2016-10-31 13:30:00

Pope's visit to Sweden can give new emphasis to ecumenism

(Vatican Radio) Pope Francis is in Sweden for a joint commemoration of the Reformation, together with leaders of the Lutheran World Federation. On Tuesday he will also celebrate a Mass for All Saints Day with the small Catholic community in Sweden and other Nordic nations.

On this visit, Francis follows in the footsteps of Pope John Paul II who, in 1989, became the first pontiff to visit the region since the Reformation.

Among those helping to coordinate that visit of the Polish pope was Bishop William Kenney who was then serving as vicar general of the Stockholm diocese. Today he is auxiliary of Birmingham in the UK and co-chair of the international Lutheran-Roman Catholic dialogue.

Philippa Hitchen spoke to him to find out more about the Catholic community in Sweden and what he is expecting from this second papal visit to the country…..


Bishop Kenney say the Church there is unusual in that the majority of its members are not Swedish, but rather are immigrants from various generations who’ve come to Sweden as workers or as refugees. During his time there, he says, about 70% of Catholics were born in another country, with many more coming from the Middle East today, not least from Iraq.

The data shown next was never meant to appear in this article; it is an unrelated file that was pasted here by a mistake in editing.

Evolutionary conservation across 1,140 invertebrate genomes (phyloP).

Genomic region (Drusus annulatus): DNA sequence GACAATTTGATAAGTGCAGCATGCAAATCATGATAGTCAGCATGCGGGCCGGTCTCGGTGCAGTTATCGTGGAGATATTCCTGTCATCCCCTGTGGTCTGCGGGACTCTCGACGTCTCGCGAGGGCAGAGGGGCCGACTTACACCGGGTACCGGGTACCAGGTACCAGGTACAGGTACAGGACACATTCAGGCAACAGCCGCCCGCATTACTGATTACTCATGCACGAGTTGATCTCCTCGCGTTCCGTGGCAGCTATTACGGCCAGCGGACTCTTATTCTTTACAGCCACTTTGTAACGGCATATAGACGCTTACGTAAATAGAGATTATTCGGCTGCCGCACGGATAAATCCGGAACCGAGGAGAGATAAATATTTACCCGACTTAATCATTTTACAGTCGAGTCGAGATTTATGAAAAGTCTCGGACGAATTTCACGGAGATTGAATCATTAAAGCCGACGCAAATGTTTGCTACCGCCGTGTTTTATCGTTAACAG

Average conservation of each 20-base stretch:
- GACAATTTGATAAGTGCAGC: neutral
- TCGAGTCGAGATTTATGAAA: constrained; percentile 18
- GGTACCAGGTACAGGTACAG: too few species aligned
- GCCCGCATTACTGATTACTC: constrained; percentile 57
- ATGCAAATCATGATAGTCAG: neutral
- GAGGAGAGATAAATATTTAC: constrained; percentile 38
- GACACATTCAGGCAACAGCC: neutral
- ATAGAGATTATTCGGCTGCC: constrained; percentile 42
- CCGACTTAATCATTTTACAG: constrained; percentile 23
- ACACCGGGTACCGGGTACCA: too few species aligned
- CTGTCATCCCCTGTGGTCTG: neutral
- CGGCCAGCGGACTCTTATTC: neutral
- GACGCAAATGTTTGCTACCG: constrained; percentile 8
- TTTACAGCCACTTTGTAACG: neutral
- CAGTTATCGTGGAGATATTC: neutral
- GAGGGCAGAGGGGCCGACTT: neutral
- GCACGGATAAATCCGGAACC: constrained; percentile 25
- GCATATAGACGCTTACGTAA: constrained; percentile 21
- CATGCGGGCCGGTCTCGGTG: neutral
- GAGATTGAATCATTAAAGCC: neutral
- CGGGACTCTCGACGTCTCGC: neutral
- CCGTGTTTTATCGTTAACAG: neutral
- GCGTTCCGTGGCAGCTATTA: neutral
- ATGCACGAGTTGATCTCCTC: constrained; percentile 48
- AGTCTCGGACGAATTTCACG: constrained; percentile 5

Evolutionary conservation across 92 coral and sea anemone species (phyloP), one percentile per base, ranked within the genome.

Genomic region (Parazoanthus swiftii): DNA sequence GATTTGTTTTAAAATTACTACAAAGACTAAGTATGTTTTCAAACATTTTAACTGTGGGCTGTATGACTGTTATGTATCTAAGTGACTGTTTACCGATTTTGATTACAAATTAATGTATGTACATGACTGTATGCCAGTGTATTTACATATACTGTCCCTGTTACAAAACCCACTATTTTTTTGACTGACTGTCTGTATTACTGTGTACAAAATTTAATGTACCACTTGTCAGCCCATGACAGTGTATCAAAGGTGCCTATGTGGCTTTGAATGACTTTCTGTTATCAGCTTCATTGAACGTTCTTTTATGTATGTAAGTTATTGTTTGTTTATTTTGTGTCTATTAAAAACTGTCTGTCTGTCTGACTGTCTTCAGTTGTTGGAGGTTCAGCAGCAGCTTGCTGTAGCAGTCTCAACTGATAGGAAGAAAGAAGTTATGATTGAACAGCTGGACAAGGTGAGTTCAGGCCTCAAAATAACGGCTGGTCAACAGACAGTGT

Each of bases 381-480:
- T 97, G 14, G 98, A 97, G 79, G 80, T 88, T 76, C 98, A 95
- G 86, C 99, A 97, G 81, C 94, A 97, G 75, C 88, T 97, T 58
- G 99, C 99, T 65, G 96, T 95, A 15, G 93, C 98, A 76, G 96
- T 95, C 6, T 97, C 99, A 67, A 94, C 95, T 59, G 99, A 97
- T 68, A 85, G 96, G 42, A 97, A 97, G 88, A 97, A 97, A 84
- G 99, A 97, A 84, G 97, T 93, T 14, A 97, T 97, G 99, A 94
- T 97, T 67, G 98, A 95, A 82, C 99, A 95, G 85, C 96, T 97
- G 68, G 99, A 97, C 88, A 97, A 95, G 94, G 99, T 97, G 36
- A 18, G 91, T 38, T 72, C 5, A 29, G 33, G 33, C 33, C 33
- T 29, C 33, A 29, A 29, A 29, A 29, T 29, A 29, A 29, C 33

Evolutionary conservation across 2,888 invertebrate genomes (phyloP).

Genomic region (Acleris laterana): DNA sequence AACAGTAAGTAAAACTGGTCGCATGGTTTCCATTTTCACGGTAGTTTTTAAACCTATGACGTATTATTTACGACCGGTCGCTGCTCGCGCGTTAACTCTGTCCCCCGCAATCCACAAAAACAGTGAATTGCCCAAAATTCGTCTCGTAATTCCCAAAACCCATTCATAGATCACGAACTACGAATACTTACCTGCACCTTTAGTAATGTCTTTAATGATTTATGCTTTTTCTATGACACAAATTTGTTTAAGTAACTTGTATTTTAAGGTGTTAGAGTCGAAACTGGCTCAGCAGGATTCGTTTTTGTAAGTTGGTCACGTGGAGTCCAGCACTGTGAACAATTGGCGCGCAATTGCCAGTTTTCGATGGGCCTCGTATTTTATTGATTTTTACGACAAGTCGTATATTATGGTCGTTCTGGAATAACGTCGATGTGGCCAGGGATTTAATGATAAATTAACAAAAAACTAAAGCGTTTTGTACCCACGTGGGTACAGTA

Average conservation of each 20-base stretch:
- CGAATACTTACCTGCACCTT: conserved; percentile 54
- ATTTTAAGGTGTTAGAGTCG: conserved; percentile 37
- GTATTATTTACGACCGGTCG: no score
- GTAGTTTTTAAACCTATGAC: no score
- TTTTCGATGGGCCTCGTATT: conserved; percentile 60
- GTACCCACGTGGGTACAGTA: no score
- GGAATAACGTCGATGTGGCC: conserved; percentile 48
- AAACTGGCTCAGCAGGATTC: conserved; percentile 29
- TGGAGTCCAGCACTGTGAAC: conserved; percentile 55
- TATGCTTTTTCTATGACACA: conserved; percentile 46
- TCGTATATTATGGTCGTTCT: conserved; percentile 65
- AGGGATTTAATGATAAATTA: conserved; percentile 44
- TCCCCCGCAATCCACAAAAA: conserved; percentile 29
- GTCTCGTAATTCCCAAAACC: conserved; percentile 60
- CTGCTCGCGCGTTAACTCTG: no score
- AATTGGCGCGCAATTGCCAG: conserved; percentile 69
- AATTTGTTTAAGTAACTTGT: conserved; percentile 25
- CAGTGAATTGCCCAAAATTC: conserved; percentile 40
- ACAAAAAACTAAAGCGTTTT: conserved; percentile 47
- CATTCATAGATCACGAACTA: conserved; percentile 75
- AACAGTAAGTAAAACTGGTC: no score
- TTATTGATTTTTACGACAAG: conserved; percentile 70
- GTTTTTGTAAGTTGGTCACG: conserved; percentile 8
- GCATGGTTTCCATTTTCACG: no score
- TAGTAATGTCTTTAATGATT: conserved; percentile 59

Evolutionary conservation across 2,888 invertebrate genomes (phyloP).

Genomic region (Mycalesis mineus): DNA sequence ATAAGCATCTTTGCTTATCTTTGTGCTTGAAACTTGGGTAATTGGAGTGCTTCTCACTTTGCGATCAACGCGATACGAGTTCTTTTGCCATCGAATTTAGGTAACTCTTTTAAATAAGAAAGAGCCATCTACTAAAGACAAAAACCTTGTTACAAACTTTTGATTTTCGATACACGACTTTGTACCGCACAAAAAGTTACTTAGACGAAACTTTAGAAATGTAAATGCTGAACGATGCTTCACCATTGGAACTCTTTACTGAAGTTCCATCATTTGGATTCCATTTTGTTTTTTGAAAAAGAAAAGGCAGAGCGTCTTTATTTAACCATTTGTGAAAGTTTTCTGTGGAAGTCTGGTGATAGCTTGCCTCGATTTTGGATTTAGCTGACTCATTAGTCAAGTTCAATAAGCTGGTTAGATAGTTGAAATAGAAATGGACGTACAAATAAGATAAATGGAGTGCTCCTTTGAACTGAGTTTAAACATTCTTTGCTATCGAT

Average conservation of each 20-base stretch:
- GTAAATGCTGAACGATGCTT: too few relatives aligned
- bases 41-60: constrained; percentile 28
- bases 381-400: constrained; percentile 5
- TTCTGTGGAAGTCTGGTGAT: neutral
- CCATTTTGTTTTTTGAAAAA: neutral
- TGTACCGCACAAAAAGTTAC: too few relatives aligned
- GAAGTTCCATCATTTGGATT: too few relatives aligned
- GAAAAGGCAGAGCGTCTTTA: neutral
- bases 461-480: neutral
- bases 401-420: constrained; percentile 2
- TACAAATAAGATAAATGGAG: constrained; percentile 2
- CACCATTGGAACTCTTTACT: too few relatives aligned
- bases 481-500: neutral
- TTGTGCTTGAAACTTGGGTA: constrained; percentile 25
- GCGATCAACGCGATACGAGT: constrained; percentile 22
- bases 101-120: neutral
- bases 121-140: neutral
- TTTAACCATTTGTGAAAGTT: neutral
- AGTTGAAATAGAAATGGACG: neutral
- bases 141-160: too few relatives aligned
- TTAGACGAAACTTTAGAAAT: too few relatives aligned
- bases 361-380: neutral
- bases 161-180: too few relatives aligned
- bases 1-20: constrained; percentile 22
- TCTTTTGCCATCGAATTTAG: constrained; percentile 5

Bishop Kenney says he hopes the visit will give “a renewed emphasis to ecumenism” since the Catholic Church there has been largely “overwhelmed” by “immediate pastoral concerns” of providing Mass, sacraments and catechesis.

Asked about tensions between Lutherans and Catholic, he says that some of the difficulties today may come not from the Reformation period, but from much more modern matters such as the ordination of women or human sexuality.

As co-chair of international Catholic-Lutheran dialogue group, Bishop Kenney says progress is being made on issues around Baptism, with a document expected in the next two years. The 1999 Joint Document on the Doctrine of Justification, he said, was like ‘the bomb of the Holy Spirit” which helped us realize that the issues which we thought divided us, don’t any longer and we’re now trying to work out what is the effect of this is. The problem in all countries and in all churches, he adds, is people have become “satisfied with themselves” with “no sense of a crisis of unity”.

Speaking of John Paul II’s visit to Sweden, Bishop Kenney says there were fewer difficulties than in Denmark as the situation differs from country to country in the region. He notes that people there are very receptive to social teaching of the Church, while many are looking for meaning in their lives so “the Churches have an opportunity there”.

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